Oregon governor announces "phased withdrawal" of federal agents from Portland
The Trump administration has agreed to a "phased withdrawal" of Customs and Border Protection and ICE agents from Portland, Oregon Gov. Kate Brown (D) announced on Wednesday.
Why it matters: The news comes after weeks of violent clashes between protesters and federal law enforcement deployed by the Trump administration to protect Portland's federal courthouse.
- Democrats have accused federal law enforcement of escalating violence against civilians and detaining protesters in unmarked vehicles.
- Attorney General Bill Barr, echoing other Trump top officials, said Tuesday that protesters' nightly attacks on the courthouse are "an assault on the government of the United States."
What they're saying: "After discussions with the Vice President and administration officials this week, the federal government has agreed to my demand and will withdraw these officers from Portland. They will also clean up the Courthouse, removing the graffiti," Gov. Brown said.
- "I have grown increasingly concerned at the nightly confrontation between local community members and federal officers. We need to recognize that the protests in Portland are not solely about the federal presence. They started before federal agents descended on our city and they will likely continue after they leave," Brown said.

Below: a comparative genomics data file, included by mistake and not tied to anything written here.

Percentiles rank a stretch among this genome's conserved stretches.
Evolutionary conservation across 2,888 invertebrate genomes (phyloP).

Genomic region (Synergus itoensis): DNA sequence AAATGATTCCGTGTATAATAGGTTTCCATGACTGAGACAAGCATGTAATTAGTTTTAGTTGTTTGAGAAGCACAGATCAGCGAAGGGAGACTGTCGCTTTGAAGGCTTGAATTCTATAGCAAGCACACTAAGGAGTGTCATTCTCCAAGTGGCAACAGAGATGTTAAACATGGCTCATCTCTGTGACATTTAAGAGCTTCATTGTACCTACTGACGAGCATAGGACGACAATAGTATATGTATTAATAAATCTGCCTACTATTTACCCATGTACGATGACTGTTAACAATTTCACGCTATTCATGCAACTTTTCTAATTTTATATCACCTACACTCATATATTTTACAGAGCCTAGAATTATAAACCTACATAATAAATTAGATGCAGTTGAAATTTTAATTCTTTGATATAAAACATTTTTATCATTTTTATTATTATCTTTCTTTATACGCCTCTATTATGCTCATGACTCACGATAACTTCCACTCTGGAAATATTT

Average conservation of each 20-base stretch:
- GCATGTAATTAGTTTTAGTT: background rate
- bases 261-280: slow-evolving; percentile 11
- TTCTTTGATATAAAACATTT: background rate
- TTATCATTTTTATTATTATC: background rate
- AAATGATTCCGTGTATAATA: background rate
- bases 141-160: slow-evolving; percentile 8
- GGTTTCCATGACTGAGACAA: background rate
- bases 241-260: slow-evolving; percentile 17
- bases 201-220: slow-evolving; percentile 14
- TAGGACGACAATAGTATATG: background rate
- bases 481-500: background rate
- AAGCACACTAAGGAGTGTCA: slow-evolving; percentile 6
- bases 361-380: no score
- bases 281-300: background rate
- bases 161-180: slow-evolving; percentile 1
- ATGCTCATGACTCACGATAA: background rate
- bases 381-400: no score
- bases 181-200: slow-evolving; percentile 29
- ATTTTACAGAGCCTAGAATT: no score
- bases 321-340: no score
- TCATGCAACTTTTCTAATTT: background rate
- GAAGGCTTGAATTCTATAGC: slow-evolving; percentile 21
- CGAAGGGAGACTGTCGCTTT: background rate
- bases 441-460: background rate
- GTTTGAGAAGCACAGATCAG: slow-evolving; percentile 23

The other side: Acting Homeland Security Secretary Chad Wolf said in a statement that the administration and Oregon had agreed to a "joint plan to end the violent activity in Portland directed at federal properties and law enforcement officers," which would include a "robust presence" of Oregon State Police to secure federal property.
- Yes, but: Wolf said that Homeland Security personnel would stay in Portland "until we are assured that the Hatfield Federal Courthouse and other federal properties will no longer be attacked."
- "The Department will continue to re-evaluate our security posture in Portland, and should circumstances on the ground significantly improve due to the influx of state and local law enforcement, we anticipate the ability to change our force posture, as we do everyday at our other 9,000 federal properties we protect across the country," he added.